13 Jan 2013

Dialectical materialism on homosexuality

Submitted by Anonyme (non vérifié)

What is the scientific point of view of dialectical materialism on homosexuality ? If it had not be formulated until yet, now it should be easy to see what it could or should be.

About homosexuality, there are two aspects that have to be taken in account. The first aspect is that the universe is “an onion” ; the second is the contradiction between countryside and and city.

What happened in the past? Homosexuality was repressed by religion which were patriarchal. It was sometimes tolerated as an expression of virilism (like in ancient Greece), but in general it was rejected as an unnatural form, with “nature” here being of course what was created by an almighty god.

The situation changed for homosexuality with the formation of the cities. Homosexual men and women could meet much more people in the cities than on the countryside, because of this they could sometimes meet and understand their homosexuality.

This could happen of course only in situations where culture was much more developed than in the basic relationships in the countryside; that is why homosexuality could express itself in the strata linked to art and refinement. Homosexuality, to be understood, necessitated a certain refinement very far from basic peasant attitudes.

For this reason, and as a protection, also with linked to the possibility of personal cultural blooming, many homosexuals were linked to this strata. For this reason also, the working class who developed itself with capitalism rejected homosexuality as being a practice of great bourgeois strata.

What was wrong was that only one contradiction was seen : the one between physical labour and intellectual labour; this made that homosexuality was seen as a decadence of non-working people, as the result of idleness.

Whereas if we take in account the contradiction between city and countryside, we can see that the development permitted by capitalism made homosexual people understood their own nature.

We have here to see also that nature is not to understand in a mechanical way, but in a dialectical way. A undialectical error was to consider that as human life was produced by a men and a woman, homosexuality was counter-productive and therefore reactionary.

It was a typical point of view in the communist movement of the 20th century. Homosexuality was more or less tolerated at the personal level, it was not talked about it, but the internal line of the Party was that in communism, homosexuality would have disappeared.

The problem inherent to this conception is that it put his focus on individuals. In fact, dialectical materialism understand the movement of matter at a much greater scale: the universe itself.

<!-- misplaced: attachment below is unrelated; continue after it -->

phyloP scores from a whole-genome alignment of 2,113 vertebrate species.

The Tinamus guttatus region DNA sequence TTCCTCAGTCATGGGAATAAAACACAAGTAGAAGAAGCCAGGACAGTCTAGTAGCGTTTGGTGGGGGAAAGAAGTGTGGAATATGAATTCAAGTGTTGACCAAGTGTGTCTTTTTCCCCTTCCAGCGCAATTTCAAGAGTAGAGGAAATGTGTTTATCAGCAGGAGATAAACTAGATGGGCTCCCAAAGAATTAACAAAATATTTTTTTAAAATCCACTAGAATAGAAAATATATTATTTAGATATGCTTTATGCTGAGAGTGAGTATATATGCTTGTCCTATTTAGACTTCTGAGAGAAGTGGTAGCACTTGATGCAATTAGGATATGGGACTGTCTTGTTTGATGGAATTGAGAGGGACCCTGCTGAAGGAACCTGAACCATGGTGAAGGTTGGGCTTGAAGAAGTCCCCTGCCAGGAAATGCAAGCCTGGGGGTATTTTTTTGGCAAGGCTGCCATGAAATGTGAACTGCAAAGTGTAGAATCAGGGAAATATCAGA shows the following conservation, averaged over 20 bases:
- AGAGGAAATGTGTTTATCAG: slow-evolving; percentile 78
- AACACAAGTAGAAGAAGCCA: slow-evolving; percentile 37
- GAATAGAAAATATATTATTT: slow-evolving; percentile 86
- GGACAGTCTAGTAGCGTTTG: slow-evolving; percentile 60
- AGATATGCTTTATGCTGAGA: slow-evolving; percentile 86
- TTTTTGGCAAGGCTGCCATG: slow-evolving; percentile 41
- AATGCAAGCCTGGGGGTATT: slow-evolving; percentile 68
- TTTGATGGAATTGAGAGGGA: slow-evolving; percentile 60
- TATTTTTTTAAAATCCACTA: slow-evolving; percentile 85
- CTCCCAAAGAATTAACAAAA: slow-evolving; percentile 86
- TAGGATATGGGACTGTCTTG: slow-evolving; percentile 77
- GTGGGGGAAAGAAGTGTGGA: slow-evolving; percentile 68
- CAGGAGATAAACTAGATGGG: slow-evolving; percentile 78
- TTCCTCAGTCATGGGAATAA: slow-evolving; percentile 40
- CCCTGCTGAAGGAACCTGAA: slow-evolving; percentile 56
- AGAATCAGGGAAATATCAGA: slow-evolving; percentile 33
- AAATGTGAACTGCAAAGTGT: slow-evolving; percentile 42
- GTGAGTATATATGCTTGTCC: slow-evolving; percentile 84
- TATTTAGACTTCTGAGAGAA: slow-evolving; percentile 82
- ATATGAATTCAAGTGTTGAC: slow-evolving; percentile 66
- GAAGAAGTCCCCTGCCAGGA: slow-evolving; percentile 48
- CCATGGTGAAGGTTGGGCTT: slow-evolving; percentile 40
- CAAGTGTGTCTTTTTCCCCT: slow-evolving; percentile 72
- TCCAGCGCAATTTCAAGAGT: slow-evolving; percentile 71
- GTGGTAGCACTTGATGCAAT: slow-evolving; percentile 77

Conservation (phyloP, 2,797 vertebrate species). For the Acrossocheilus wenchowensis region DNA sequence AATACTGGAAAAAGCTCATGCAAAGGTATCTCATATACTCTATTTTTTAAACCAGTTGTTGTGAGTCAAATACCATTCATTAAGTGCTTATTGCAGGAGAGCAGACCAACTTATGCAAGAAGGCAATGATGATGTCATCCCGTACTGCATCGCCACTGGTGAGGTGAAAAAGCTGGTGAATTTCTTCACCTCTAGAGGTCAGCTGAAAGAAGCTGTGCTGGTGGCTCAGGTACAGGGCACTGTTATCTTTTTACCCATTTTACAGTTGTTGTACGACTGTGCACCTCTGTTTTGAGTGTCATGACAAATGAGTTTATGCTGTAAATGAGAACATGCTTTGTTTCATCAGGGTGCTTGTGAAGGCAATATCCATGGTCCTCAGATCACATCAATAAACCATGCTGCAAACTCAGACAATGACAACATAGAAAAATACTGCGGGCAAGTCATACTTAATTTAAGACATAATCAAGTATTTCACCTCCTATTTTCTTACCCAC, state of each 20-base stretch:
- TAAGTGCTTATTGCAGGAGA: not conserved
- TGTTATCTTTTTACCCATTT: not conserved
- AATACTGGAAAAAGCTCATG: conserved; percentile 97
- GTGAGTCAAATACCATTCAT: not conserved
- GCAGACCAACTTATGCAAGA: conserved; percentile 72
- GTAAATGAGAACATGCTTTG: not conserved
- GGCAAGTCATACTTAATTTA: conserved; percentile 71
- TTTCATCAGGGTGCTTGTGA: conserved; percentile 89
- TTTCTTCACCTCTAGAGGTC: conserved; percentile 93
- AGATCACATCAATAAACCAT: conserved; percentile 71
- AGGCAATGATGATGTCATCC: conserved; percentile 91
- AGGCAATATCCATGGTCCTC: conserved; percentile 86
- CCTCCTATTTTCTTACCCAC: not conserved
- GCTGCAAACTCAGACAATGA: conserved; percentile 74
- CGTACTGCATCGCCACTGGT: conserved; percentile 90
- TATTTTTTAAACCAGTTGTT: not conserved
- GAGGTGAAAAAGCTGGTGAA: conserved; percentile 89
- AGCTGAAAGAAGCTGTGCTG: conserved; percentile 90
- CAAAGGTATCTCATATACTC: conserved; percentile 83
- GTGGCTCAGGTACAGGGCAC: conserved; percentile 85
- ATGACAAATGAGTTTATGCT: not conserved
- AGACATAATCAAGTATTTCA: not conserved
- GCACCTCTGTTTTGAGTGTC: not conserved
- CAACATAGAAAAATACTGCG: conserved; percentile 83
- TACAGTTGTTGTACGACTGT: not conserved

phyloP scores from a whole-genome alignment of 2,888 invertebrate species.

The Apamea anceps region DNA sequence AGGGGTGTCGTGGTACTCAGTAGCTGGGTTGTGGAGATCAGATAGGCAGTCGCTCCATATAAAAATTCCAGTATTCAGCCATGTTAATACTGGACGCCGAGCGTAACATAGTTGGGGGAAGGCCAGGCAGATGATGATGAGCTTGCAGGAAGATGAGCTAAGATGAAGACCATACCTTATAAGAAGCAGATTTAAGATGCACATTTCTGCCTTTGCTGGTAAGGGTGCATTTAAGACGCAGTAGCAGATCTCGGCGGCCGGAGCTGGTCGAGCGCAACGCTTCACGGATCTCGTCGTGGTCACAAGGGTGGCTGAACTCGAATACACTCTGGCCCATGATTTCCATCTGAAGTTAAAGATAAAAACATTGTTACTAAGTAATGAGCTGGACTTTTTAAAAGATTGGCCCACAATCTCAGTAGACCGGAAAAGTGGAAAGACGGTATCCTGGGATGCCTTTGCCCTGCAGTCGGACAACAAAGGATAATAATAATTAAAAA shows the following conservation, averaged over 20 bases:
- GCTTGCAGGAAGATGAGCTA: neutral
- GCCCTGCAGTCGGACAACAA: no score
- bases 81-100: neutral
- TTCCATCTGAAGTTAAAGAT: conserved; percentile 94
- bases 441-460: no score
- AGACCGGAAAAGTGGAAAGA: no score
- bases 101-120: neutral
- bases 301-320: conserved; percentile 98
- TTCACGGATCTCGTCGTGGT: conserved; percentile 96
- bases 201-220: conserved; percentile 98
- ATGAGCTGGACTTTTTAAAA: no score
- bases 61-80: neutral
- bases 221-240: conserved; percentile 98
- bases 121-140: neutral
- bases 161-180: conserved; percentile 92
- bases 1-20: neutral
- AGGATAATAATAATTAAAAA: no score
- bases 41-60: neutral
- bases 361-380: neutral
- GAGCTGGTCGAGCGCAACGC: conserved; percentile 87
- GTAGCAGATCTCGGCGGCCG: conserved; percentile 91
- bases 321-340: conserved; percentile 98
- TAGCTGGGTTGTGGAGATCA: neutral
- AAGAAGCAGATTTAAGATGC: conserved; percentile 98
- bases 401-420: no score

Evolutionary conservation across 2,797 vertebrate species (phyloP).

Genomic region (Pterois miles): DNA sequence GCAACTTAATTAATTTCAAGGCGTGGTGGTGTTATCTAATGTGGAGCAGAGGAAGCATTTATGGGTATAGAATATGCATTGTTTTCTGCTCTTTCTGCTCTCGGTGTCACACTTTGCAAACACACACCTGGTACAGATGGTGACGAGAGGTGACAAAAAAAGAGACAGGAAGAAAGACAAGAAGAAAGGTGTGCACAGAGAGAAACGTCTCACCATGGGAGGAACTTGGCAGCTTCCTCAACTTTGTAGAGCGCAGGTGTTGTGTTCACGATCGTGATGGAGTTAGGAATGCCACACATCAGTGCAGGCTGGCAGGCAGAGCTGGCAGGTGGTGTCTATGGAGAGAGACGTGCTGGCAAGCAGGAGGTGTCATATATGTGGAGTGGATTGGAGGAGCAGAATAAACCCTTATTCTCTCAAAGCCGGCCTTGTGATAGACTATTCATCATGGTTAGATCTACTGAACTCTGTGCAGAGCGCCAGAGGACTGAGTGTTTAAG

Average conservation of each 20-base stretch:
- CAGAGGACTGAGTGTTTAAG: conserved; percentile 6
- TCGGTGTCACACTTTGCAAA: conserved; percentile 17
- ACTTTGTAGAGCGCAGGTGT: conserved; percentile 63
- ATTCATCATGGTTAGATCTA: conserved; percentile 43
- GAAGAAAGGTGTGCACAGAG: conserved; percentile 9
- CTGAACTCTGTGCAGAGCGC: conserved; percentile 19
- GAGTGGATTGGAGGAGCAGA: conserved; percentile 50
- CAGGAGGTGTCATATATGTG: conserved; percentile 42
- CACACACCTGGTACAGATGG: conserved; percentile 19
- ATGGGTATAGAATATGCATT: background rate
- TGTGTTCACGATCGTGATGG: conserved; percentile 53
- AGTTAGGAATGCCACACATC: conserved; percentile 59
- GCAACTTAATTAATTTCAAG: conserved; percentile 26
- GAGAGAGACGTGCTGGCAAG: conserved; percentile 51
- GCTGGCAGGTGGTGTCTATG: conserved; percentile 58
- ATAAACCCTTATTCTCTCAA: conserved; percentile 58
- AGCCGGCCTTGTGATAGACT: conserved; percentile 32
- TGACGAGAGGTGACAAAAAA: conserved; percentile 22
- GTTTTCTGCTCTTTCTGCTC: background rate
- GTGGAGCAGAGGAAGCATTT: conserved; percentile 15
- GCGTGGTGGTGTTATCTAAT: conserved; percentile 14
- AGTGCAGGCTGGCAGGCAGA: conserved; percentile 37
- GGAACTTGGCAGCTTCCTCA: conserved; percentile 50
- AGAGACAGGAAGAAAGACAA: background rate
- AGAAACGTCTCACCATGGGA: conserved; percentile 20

Let's quote the Japanese physicist Shoichi Sakata (see Life, Matter, the Universe, part 6: Mao Zedong's cosmology in the GPCR – the universe as an onion):

Current science has found that in nature there exist qualitatively different “levels"-the form of motion — , for example, a series of the levels such as elementary particles — nuclei — atoms — molecules — masses — heavenly bodies — nebulae.

These levels form various nodal points which restrict the various qualitative modes of existence of matter in general. And thus they are not merely related in a straightforward manner as described above. The “levels” are also connected in a direction such as molecules — colloids — cells — organs — individuals — societies.

Even in the same masses, there exist “levels” of states corresponding to solids-liquids-gases. Metaphorically speaking, these circumstances may he described as having a sort of multi-dimensional structure of the fish net type, or it may be better to say that they have the onion-like structure of successive phases.

These levels are by no means mutually isolated and independent, but they are mutually connected, dependent and constantly “transformed” into each other. For example, an atom is constructed from elementary particles and a molecule is constructed from atoms, and conversely the decompositions of a molecule into atoms, an atom into elementary particles can be made.

These kinds of transformations occur constantly, with the creation of new quality and the destruction of others in ceaseless changes.” (Shoichi Sakata, June 1947)

If we understand this well, then we can see see that a gay or a lesbian couple adopting a child is preserving life. Here, homosexuality is not “counter-productive” at all, because a couple permits life to develop itself.

And if we take a couple of lesbians, we can see that they can benefit of assisted reproductive technology, like in vitro fertilisation. Their situation is not an obstacle to life, seen from the point of view of society.

For men, the situation is more complicated. As surrogacy can only be considered as alienation and exploitation, the only solution for a couple of men to support life is to adopt.

Seen like that, dialectical materialism recognizes homosexuality as a natural phenomenon, concerning a tiny part of the population, and it considers that there is nothing anti-social or counter-productive.

Homosexuality in everyday life is often influenced by capitalism, because the capitalist cities have marginalized and then integrated homosexuality as an individualistic lifestyle. But socialism recognizes homosexuality as a natural form that should be given the possibility of culture within society.